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U.S. courts in West to allow video coverage of civil cases

The experiment in California and other states in the 9th Circuit is designed to improve understanding of how the judicial process works.

December 18, 2009|By Carol J. Williams

Federal courts in California and eight other Western states will allow video camera coverage of civil proceedings in an experiment aimed at increasing public understanding of the work of the courts, the chief judge of the U.S. 9th Circuit Court of Appeals said Thursday.

The decision by the court's judicial council, headed by Chief Judge Alex Kozinski, is in response to recommendations made to the court two years ago and ends a 1996 ban on the taking of photographs or transmitting of radio or video broadcasts.

"We hope that being able to see and hear what transpires in the courtroom will lead to a better public understanding of our judicial processes and enhanced confidence in the rule of law," Kozinski said. "The experiment is designed to help us find the right balance between the public's right to access to the courts and the parties' right to a fair and dignified proceeding."

The first proceedings to be taped or photographed will be chosen by the chief judge of each of the 15 districts in the 9th Circuit region in consultation with Kozinski, the court announcement said, noting that only non-jury civil cases would be subject to the new rules.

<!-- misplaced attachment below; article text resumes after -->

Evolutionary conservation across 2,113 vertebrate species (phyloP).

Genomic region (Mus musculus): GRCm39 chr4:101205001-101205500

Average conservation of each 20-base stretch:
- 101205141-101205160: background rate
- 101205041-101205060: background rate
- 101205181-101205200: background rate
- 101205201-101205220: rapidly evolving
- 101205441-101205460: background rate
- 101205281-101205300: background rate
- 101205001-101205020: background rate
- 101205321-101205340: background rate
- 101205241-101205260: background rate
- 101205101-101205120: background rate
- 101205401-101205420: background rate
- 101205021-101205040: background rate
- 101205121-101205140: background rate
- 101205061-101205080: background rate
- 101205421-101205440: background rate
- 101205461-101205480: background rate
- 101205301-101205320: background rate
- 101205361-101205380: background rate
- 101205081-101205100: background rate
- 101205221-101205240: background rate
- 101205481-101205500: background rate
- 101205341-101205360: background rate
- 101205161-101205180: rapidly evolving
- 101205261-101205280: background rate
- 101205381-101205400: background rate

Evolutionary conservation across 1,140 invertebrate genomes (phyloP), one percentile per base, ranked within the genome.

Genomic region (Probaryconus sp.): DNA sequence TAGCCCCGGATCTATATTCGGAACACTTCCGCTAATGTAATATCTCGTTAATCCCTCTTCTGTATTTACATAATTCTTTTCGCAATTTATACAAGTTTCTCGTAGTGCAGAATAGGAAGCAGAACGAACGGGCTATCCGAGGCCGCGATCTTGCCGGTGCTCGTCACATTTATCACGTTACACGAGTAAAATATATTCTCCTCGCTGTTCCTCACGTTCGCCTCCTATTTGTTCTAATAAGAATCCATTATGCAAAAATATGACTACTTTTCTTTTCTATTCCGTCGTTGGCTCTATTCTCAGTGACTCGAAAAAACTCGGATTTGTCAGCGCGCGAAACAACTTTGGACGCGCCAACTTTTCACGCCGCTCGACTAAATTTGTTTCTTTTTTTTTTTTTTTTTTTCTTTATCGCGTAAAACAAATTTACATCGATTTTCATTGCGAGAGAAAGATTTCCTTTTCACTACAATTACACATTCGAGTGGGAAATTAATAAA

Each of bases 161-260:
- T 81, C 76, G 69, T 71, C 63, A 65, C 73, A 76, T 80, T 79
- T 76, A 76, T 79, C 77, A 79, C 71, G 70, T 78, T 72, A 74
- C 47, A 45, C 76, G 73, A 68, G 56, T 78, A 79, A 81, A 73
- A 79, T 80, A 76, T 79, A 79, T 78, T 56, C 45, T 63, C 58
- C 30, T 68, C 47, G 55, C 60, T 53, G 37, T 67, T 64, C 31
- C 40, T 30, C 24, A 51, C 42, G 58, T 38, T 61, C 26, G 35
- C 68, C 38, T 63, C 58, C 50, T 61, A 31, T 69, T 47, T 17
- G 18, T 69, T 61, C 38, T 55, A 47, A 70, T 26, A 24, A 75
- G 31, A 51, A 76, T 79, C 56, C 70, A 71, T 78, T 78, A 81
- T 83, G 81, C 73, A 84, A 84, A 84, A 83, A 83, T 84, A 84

Peter Scheer of the California 1st Amendment Foundation welcomed the 9th Circuit's decision to depart from federal Judicial Conference policy virtually banning cameras from district courtrooms.

"The more people get to see what goes on there, in general, the more legitimacy that the judicial process will have," Scheer said. "Also, it tends to affect the behavior of the whole cast -- judges, lawyers, the bailiff and other personnel. It tends to make them do a better job."

The change reflects a gradual evolution toward incorporating visual and audio media into the courtroom. Appellate judges unable to travel to hear arguments have been participating by video-conferencing for the last few years, and the court has permitted television and radio broadcasting of oral arguments in about 200 cases since 1991 in which the media have sought access and the panel of judges hearing the case has agreed.

Recordings of the oral arguments are also available on the 9th Circuit’s website.

carol.williams@latimes.com

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